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August 03, 2011

Choosing a Marine Stereo

Do your homework when shopping stereo systems for your boat

Wind, salt spray, bright sun, pounding seas — the exhilaration of the ocean — a siren’s call for souls so afflicted. But what we can’t resist, our marine-audio systems truly must. It’s do or die in the open-air, saltwater world.

Audio companies “have two elements to ­overcome in the marine environment. One is the effects of ultraviolet radiation and salt,” says Alan Wenzel, vice president of marine divisions for JL Audio (www.marine.jlaudio.com) in South Florida, “and the other is the acoustical portion, the wind and engine noise.”

In other words, your standard car stereo painted white just won’t do. In fact, today’s better marine-audio systems battle corrosion and water ingress, absorb shock and feature all the geegaws of land-based electronics, including MP3 solutions, Sirius/XM options and even video.

Performance Ratings
Companies like JL Audio, which makes speakers, amplifiers and subwoofers, put their components through hours of testing in salt and UV chambers. Wenzel and others point to specific characteristics anglers should look for when considering devices to amplify their boat tunes.

While no rating system can tell you whether an audio component is properly “marinized,” several alphanumeric designations can provide important clues. IPX ratings, created by the International Electrotechnical Commission, are based on a scale of 0 (no special protection) to 8 (protected against continual submersion).

A number of audio components carry an IPX5 rating and a few have IPX6 status. IPX5 means the device is protected against water jets — as from a hose — at all angles at a specified flow rate and pressure, and at a distance of 3 meters. IPX6 carries protection against heavy seas and water jets at even higher pressures and flow rates.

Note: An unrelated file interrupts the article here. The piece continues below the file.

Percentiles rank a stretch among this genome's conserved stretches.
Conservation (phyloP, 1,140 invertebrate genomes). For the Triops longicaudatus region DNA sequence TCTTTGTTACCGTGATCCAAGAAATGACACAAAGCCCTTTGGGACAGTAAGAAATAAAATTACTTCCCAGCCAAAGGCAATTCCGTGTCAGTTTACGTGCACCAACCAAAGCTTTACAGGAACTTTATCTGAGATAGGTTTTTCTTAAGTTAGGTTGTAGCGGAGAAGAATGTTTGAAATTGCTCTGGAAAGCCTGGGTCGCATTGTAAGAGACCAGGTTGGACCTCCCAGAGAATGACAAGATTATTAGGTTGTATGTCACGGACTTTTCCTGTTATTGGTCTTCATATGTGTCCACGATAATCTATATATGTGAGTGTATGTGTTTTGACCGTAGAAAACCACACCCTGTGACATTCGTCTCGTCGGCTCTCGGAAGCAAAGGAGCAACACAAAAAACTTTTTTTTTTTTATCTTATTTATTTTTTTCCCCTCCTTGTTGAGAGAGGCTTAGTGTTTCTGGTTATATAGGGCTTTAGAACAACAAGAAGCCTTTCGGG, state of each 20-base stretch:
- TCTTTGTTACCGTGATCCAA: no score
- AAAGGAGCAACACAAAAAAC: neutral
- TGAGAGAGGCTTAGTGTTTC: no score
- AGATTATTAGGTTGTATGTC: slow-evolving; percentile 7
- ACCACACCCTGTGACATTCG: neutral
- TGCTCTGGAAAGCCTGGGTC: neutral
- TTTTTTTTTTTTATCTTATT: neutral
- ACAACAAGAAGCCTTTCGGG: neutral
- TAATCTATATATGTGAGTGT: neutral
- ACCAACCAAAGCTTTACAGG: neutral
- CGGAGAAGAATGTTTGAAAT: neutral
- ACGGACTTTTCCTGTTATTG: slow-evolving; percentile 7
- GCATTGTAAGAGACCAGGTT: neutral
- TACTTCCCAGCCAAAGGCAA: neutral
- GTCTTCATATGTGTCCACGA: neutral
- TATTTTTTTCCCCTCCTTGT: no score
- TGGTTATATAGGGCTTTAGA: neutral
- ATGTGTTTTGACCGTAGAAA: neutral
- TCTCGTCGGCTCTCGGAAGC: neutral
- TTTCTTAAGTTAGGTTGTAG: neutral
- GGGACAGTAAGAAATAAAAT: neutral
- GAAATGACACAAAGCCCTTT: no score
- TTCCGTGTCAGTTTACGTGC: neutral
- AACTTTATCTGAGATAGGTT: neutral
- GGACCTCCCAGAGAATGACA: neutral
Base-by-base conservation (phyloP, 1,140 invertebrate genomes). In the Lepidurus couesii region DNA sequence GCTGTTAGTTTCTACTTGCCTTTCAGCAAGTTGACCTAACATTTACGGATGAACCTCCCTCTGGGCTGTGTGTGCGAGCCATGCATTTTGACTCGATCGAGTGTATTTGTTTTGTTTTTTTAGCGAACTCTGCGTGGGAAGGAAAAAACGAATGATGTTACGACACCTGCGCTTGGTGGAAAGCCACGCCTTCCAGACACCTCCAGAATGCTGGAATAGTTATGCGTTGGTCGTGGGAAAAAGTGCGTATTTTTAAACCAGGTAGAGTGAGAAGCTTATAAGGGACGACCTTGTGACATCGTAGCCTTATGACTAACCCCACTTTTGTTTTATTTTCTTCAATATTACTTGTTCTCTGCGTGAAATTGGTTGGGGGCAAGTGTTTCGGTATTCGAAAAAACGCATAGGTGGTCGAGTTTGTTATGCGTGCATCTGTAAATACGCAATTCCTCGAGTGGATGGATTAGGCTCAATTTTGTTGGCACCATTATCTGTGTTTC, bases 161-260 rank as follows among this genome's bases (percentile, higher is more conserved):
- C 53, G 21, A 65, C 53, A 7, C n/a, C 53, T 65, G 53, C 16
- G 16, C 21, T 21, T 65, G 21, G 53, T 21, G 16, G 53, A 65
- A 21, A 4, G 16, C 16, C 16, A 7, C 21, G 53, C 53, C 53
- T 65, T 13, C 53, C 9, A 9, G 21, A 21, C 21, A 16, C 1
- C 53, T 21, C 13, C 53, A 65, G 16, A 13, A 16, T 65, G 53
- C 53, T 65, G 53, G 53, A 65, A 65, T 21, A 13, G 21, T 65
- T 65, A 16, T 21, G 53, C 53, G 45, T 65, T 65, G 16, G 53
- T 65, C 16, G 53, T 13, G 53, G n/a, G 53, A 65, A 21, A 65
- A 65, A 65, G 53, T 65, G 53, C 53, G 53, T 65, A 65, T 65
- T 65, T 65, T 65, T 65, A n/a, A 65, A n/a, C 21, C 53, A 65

Some electronics, including many of today’s VHF and GPS handhelds, carry IPX7 ratings. Those units may be submerged for 30 minutes at a depth of 1 meter.

ASTM International, originally the American Society for Testing and Materials, sets standards for salt spray (B117) and UV resistance. Look for or ask about these designations when shopping for marine stereos.

“If you take our IP600 unit out of the box, you see the entire rear case is an enclosed die-cast chassis,” says Todd Crocker, national sales manager for Fusion Electronics (www.fusionelectronics.com). “All the cables are molded, not just open contacts or wire leads. That’s kind of foundational.”

Other marinization techniques include coating the circuit boards to resist condensation and using surface-mount technology, Crocker says. Surface-mount components sit directly on the circuit board without perching on “legs.” Surface mounting reduces the effects of vibration.